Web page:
Thanksgiving was this cabbie’s favorite holiday to work. I drove a New York City cab for 12-hour shifts, five to six days a week, a grueling schedule; it was the most exhausting job I ever had, and it was a job I loved.
That I worked on a holiday may cause some to feel sympathy for me, an appreciated response to be sure, but one that prompts a twinge of guilt. Driving on Thanksgiving had a massive plus side.
The city, which to a cabbie means Manhattan and only Manhattan, teemed with family gatherings for Thanksgiving meals that were taking place all over the city. It was not unusual for family members to be given leftovers to take home. Leftovers consisting of turkey, stuffing, apple pie, pumpkin pie, gravy, and cookies from every walk of life, and so on.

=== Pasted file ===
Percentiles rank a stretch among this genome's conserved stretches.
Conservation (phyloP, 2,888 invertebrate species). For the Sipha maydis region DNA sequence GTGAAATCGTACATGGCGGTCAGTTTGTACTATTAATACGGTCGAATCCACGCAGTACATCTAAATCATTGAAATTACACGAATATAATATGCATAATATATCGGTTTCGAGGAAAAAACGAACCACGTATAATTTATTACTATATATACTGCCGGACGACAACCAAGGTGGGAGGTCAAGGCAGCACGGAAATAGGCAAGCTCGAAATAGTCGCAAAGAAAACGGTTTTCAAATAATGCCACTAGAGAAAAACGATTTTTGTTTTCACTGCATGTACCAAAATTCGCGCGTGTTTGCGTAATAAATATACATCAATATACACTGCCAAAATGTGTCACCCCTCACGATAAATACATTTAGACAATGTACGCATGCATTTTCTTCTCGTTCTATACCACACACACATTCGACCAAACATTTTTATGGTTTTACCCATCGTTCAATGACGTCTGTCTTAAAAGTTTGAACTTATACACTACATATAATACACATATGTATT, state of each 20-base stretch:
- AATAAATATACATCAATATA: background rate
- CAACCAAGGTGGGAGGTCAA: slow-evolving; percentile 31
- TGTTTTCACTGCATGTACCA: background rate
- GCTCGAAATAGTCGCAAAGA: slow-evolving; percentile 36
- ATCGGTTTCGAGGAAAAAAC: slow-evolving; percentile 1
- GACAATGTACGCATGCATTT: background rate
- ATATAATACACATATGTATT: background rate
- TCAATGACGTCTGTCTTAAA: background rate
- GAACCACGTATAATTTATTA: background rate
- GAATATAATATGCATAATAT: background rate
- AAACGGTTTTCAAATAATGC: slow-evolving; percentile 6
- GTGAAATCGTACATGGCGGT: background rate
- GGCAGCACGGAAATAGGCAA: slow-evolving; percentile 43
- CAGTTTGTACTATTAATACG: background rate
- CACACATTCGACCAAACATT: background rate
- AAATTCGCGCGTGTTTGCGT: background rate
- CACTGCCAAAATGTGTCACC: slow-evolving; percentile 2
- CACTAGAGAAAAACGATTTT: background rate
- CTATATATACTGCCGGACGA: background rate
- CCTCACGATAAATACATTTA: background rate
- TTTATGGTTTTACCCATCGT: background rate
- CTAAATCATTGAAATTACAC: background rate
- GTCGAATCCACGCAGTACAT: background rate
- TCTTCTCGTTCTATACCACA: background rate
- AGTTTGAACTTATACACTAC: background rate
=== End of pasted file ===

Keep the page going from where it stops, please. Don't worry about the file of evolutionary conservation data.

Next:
Passengers heading home, laden with Thanksgiving leftovers, nearly always offered some to this grateful driver. So much so that by the time I pulled into the gas line back at the fleet garage, my front seat was piled high with a Thanksgiving feast. I was not unique, other cabbies had feasts in their front seats as well.
Back at the garage, and later at home, I’d eat some of the food, feel truly thankful for the generosity of so many, and realize there were all kinds of reasons to love driving on Thanksgiving. After all, driving on Thanksgiving helped feed the love.